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LONDON : GEORGE BELL AND SONS, YORK STREET,

COVENT GARDEN.

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PR 3301 .H8 1877

v.5

LONDON:

PRINTED BY WILLIAM CLOWES AND SONS,

STAMFORD STREET AND CHARING CROSS.

PAGR

THE FREEHOLDER.

49. Thanksgiving-day for suppressing the late Rebellion

50. The Folly and Mischief of Mobs and Riots

51. Cautions to be observed in the reading of ancient

Greek and Roman Historians

52. Of State Jealousy

53. Britons, Free-thinkers in Politics

54. Preference of the Whig Scheme to that of the Tories

55. Conclusion

ON THE CHRISTIAN RELIGION.

SECTION 1.

1. General division of the following discourse, with regard

to Pagan and Jewish authors, who mention particulars relat-

ing to our Saviour.

2. Not probable that any such should be mentioned by

Pagan writers who lived at the same time, from the nature

of such transactions.

3. Especially when related by the Jews.

4. And heard at a distance by those who pretended to as

great miracles as their own.

5. Besides that no Pagan writers of that age lived in Judea

or its confines.

6. And because many books of that age are lost.

7. An instance of one record proved to be authentic.

8. A second record of probable, though not undoubted, au-

thority.

SECTION II.

1. What facts in the history of our Saviour might be taken

notice of by Pagan authors.

2. What particular facts are taken notice of, and by what

Pagan authors.

3. How Celsus represented our Saviour's miracles.

4. The same representation made of them by other unbe-

lievers, and proved unreasonable.

5. What facts in our Saviour's history not to be expected

from Pagan writers.

SECTION III.

1. Introduction to a second list of Pagan authors who give

testimony of our Saviour.

2. A passage concerning our Saviour from a learned Athe-

nian.

3. His conversion from Paganism to Christianity makes his

evidence stronger than if he had continued a Pagan.

4. Of another Athenian philosopher converted to Christ-

ianity.

5. Why their conversion, instead of weakening, strengthens

their evidence in defence of Christianity.

6. Their belief in our Saviour's history founded at first upon

the principles of historical faith.

7. Their testimonies extended to all the particulars of our

Saviour's history.

8. As related by the four Evangelists.

PAGZ

SECTION IV.

116

1. Character of the times in which the Christian religion was

propagated.

2. And of many who embraced it.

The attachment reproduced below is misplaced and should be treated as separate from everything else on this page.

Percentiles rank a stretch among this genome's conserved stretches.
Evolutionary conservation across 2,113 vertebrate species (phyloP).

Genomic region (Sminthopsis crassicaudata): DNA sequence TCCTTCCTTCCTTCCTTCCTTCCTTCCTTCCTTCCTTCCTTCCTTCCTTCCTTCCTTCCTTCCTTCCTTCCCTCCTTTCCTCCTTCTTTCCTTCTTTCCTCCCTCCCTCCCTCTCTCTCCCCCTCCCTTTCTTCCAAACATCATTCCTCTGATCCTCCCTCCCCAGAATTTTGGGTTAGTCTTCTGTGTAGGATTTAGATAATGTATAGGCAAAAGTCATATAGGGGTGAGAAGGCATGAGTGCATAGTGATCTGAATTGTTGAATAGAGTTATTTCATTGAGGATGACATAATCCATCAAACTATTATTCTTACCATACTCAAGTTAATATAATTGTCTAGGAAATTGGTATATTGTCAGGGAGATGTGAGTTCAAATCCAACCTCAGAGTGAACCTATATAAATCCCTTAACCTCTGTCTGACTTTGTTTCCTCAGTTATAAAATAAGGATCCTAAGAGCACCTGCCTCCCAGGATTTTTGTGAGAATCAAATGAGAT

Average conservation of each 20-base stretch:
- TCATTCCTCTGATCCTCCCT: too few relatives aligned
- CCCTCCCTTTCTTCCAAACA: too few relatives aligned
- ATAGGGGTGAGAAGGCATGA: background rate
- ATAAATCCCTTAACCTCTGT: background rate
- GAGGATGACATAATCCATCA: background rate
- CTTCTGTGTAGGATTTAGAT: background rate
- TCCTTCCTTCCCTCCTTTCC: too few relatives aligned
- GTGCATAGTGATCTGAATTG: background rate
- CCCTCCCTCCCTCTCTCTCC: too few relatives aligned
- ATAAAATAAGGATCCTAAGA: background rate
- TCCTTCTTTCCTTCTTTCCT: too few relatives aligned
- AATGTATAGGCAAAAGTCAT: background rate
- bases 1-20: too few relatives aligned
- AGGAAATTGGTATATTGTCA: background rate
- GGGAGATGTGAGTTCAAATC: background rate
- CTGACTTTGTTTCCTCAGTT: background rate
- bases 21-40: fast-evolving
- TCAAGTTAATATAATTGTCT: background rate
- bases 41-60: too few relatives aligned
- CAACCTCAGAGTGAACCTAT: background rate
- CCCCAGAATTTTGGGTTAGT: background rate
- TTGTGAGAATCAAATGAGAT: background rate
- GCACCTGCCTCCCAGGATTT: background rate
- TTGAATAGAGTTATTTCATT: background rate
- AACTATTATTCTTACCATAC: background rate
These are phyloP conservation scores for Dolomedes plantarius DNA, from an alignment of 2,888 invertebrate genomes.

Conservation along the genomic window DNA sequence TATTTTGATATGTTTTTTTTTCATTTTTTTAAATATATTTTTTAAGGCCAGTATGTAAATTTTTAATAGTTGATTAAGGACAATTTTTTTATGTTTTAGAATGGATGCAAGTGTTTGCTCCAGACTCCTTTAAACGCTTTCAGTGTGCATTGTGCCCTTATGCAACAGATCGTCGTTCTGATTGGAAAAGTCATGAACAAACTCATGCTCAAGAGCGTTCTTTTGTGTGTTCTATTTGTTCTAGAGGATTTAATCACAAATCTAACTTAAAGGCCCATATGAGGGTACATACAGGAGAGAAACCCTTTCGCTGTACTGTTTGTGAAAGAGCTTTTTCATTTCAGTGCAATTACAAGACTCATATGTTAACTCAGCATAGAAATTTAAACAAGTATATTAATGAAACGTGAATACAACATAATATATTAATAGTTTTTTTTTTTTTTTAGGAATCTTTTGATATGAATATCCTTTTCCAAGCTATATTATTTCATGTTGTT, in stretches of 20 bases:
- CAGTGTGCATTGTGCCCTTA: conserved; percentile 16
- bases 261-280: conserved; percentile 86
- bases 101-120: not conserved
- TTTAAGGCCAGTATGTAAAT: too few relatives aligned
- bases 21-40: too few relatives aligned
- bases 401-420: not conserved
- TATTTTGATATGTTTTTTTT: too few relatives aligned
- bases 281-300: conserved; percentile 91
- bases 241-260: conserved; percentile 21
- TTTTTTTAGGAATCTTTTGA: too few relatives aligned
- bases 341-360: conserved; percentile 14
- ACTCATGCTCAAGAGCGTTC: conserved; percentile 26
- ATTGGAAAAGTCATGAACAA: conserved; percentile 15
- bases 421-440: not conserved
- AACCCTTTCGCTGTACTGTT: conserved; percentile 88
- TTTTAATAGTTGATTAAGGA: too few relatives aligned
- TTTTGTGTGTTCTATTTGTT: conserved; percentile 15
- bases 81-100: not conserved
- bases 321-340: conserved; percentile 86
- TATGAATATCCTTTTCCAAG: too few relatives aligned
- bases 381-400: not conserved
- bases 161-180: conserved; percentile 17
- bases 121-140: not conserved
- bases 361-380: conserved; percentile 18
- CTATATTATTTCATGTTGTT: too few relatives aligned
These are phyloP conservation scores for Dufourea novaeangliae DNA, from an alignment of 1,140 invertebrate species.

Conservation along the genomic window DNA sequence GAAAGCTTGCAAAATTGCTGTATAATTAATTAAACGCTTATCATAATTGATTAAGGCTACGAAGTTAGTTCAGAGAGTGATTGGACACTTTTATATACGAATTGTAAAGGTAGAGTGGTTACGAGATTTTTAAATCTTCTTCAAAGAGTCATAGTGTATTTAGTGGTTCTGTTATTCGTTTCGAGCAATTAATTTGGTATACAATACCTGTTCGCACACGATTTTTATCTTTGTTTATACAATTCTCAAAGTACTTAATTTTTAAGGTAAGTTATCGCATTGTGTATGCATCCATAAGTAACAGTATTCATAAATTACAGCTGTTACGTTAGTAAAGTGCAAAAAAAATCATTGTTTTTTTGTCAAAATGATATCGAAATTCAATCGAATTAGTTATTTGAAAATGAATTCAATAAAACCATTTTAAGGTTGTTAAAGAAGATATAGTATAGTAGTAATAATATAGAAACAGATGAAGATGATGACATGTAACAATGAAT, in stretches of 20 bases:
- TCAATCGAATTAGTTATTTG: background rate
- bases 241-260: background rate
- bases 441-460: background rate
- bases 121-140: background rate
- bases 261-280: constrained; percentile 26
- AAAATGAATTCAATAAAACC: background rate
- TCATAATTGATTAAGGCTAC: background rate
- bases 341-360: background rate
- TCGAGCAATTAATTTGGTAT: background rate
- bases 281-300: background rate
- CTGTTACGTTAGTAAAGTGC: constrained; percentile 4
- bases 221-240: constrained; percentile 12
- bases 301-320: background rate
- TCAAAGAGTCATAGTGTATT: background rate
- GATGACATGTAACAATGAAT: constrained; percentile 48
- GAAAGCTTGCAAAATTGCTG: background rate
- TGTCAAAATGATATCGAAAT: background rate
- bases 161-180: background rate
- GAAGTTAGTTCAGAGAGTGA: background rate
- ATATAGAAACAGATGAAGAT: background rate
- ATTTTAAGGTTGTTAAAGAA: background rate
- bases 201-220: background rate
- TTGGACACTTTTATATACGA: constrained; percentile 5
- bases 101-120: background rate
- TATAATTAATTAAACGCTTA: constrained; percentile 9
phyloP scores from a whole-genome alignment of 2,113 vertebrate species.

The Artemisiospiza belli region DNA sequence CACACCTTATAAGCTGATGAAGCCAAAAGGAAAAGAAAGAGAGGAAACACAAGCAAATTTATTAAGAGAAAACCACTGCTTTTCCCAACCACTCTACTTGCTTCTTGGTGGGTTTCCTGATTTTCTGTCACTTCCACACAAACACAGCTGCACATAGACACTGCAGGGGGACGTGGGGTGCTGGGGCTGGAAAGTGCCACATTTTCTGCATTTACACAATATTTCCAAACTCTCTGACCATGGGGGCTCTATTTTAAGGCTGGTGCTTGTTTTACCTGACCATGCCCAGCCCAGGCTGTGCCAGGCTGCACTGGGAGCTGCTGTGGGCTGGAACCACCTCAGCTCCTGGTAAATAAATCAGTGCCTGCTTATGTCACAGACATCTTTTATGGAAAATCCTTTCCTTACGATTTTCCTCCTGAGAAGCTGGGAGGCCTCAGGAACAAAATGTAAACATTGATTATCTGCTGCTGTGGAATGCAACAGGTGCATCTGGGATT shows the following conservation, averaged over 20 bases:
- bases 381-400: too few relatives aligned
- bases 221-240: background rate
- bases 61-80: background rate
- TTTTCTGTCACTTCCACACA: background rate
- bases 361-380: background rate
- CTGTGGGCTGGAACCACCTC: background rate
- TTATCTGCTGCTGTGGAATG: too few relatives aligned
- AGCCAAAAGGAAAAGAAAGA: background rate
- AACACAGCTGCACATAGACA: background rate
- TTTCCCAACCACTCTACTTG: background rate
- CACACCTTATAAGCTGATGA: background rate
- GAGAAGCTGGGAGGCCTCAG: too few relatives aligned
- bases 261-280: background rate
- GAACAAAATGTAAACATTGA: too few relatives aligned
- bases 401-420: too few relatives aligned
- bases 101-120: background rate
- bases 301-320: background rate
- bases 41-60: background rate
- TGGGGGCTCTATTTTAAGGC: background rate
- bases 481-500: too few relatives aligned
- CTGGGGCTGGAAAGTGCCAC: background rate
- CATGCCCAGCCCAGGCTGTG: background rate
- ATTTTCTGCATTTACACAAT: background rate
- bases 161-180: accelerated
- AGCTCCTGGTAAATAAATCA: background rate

3. Three eminent and early instances.

4. Multitudes of learned men who came over to it.

5. Belief in our Saviour's history, the first motive to their

conversion.

6. The names of several Pagan philosophers who were Christ-

ian converts.

SECTION V.

118

1. The learned Pagans had means and opportunities of in-

forming themselves of the truth of our Saviour's history:

2. From the proceedings,

3. The character, sufferings,

4. And miracles, of the persons who published it.

5. How these first apostles perpetuated their tradition, by

ordaining persons to succeed them.

6. How their successors in the three first centuries preserved

their tradition.

7. That five generations might derive this tradition from

Christ to the end of the third century.

8. Four eminent Christians that delivered it down success-

ively to the year of our Lord 254.

9. The faith of the four above-mentioned persons, the same

with that of the churches of the East, of the West, and of

Egypt.

10. Another person added to them, who brings us to the year

343, and that many other lists might be added in as direct and

short a succession.

11. Why the tradition of the three first centuries more au-

thentic than that of any other age, proved from the conversa-

tion of the primitive Christians.

12. From the manner of initiating men into their religion.

13. From the correspondence between the churches.

14. From the long lives of several of Christ's disciples, of

which two instances.

Section VI.

125

1. The tradition of the apostles secured by other excellent

institutions ;

2. But chiefly by the writings of the evangelists.

3. The diligence of the disciples and first Christian converts

to send abroad these writings.

4. That the written account of our Saviour was the same with

that delivered by tradition :

6. Proved from the reception of the gospel by those churches

which were established before it was written;

6. From the uniformity of what was believed in the several

churches;

7. From a remarkable passage in Irenæus.

8. Records which are now lost, of use to the three first cen-

turies, for confirming the history of our Saviour

9. Instances of such records.

SECTION VII.

129

1. The sight of miracles in those ages a further confirmation of

Pagan philosophers in the Christian faith.

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